CMS Proposes Updated Hospice Payment Rules for 2023

The Centers for Medicare & Medicaid Services (“CMS”) has released its annual proposed payment update for hospices for the upcoming fiscal year. Under 87 FR 19442, CMS would raise hospice payments by 2.7 percent, or $580 million, in fiscal year 2023. CMS has further proposed capping annual hospice wage index adjustments to broadly check against payments decreasing more than 5 percent year-over-year. Additionally, CMS sought comments from hospices on their health equity initiatives and a structural composite measure concept to inform future measure developments. CMS issued a fact sheet on the proposed rule.

HHS Publishes Best Practices Guidance for Health System Cybersecurity

The United States Department of Health and Human Services (“HHS”) Health Sector Cybersecurity Coordination Center recently published guidance to help healthcare organizations improve their overall strength, protocols and prevention abilities for cyberattacks. The HHS guidance outlines the best practices for healthcare organizations to protect against cyberthreats, consisting of six key recommendations:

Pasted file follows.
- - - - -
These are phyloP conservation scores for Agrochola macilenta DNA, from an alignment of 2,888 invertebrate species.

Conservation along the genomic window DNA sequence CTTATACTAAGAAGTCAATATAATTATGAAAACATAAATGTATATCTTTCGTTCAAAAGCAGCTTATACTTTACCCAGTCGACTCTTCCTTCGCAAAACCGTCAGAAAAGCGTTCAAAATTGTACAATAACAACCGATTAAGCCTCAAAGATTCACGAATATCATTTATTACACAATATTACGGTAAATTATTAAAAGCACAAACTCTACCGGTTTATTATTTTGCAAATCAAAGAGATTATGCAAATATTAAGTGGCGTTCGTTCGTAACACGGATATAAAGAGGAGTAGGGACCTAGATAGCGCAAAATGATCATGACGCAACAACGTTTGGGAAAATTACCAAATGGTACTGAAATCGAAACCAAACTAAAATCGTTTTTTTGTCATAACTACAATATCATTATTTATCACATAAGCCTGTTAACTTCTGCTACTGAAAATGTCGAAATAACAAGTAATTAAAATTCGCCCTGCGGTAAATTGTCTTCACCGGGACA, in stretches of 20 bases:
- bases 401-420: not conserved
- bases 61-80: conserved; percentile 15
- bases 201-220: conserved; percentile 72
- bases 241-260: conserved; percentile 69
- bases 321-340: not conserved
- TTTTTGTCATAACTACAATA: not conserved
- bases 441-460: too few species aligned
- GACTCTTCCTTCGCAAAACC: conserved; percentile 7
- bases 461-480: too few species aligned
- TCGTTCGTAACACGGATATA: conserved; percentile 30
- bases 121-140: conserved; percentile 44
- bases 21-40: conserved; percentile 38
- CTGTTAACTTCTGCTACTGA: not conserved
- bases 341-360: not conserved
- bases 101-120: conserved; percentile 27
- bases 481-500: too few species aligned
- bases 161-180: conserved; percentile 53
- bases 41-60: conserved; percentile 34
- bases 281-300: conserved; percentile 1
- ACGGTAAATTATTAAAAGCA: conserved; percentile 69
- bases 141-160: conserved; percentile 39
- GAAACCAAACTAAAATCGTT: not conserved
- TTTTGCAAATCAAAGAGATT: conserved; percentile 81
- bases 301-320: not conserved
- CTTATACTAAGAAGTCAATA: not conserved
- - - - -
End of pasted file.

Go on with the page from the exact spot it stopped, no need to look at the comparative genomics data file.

1. Conduct regular security posture assessments.
  2. Frequently monitor networks and software for vulnerabilities.
  3. Identify which departments own what risk and assign management to those certain responsibilities.
  4. Monitor any gaps in security controls.
  5. Have an incident response plan and a discovery recovery plan.
  6. Create security metrics.

Adherence to best practice guidance can help healthcare systems minimize cybersecurity threats and offset scrutiny in the event of a successful breach.

Supreme Court Upholds HHS Calculation for Medicare Payment to Hospitals Serving Low-Income Patients

On June 24, 2022, the Supreme Court upheld HHS’ approach to calculating certain Medicare payments to hospitals that serve a large number of low-income patients. At issue was a rule finalized in 2005 that changed how HHS calculates disproportionate share hospital (“DSH”) adjustments, which are additional payments made to hospitals serving large numbers of low-income patients in order to offset losses. The 2005 rule changed HHS’ formula for calculating the additional payments. Petitioners seeking to have the 2005 rule vacated argued it resulted in under-counting of low-income patients and less payments to hospitals serving large low-income populations.